Mission Soledad

Mission Nuestra Señora Dolorosísima de la Soledad, thirteenth in the chain of Alta California missions, was established on October 9, 1791, at the site of an Esselen Indian village recorded by Pedro Font as Chuttusgelis. A temporary church was constructed in 1791 shortly after its founding, and the first annual report was issued in 1794. No mention of construction on ranchos or outlying lands was made in 1794, but an unusual baptism was recorded in that the recipient was a 20 year old man who was the son of Nootka parents, natives of northern Vancouver Island, British Columbia. The following years, to 1797, during the administration of the unpopular Padre Diego Garcia, were years of unhappiness at the mission according to Bancroft's writers. Engelhardt notes that those years coincided with a period of harsh drought conditions, contributing greatly to accusations of deprivation and abuse of the neophytes by Padre Garcia's critics. In 1802 an epidemic and a triple murder contributed to deaths which for a period of time numbered five and six per day. By 1805, however, the neophyte population had peaked at 688, then slowly dwindled to 598 by 1810.

The 1827 inventory of holdings required of all missions by Governor Echeandia described the mission boundaries, neighboring ranchos and mission outposts. Soledad's boundaries met with those of Mission San Carlos (Carmel) on the west, and stretched from La Laguna de los Palos on the south to Chualar on the north. Soledad Indians tended 2,000 sheep at La Laguna Rancho, while two leagues west of La Laguna another 1,600 sheep were kept on a rancho used with the permission of Mission San Carlos. On a second Soledad rancho to the north 1,800 sheep grazed, mixed with the sheep of Mission San Carlos as they had no fence to separate the herds. To the east of the mission 4,000 head of cattle and 800 horses were kept. The Rio de Monterey (Salinas River) ran through the cañon (canyon) at that point, but the water was too low to tap for irrigation. Croplands were irrigated from an arroyo four leagues south and east of the mission. The reporting padre was discouraged with the lack of good timber on mission lands. He noted that the only groves were of poplar, alder, and willow, with some live oak on the neighboring hills.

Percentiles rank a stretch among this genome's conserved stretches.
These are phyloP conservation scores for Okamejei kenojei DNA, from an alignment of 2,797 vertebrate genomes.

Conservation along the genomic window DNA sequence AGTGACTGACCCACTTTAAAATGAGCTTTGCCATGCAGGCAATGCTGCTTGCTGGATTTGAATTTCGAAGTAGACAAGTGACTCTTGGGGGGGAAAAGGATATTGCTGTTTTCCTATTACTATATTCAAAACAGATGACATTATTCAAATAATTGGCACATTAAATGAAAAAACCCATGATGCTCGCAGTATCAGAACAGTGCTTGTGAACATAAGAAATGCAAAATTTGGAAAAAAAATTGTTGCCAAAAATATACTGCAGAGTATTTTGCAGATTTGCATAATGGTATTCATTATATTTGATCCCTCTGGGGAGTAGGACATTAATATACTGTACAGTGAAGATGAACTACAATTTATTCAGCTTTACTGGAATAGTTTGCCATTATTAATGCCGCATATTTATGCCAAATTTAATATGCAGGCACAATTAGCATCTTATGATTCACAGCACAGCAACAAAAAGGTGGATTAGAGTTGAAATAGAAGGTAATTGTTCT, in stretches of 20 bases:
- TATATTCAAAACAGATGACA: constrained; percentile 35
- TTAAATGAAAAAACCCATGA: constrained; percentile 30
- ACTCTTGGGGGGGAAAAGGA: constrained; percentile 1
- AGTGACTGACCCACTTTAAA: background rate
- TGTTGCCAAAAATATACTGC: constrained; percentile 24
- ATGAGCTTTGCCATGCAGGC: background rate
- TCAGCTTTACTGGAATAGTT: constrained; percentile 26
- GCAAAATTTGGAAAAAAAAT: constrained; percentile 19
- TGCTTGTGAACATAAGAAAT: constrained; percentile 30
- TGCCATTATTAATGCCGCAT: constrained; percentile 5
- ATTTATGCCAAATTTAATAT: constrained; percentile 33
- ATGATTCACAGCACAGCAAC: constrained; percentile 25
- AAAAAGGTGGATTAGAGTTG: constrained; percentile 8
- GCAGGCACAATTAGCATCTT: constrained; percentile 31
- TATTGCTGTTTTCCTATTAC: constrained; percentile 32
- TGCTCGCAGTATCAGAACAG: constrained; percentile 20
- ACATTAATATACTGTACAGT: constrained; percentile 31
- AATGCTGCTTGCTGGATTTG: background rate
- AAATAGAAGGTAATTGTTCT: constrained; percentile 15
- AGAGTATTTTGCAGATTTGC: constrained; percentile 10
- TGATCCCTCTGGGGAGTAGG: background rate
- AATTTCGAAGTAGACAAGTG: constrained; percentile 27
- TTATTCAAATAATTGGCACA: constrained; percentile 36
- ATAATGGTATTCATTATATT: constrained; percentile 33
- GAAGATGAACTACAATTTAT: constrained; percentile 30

The secularization inventory in 1836 reported mission property consisting of a vineyard of 5,000 vines, ranchos at San Lorenzo, San Vicente, and San Fernando, and livestock of 3,246 cattle, 2,400 sheep, and 32 horses. Mission liquid assets consisted of $556, while debits amounted to $677. The neophyte population in 1837 was reported at 172, including 45 able-bodied males. In 1839, inspector William Hartnell found 78 neophytes, with 45 cattle, 685 sheep, 25 horses, 2 mules, and 260 bushels of barley remaining of the 1836 inventory. The neophytes complained to Hartnell of grievous wrongdoings by administrator Espinosa and Mayordomo Rosa. In 1841, soon after Hartnell's visit, the mission was reported to be in ruins with its vineyards, orchards, and gardens gone wild. The mission buildings, furniture, gardens, and 21 fruit trees, together with one league of land on which resided 20 Indians, were sold to Feliciano Soberanes in 1845.

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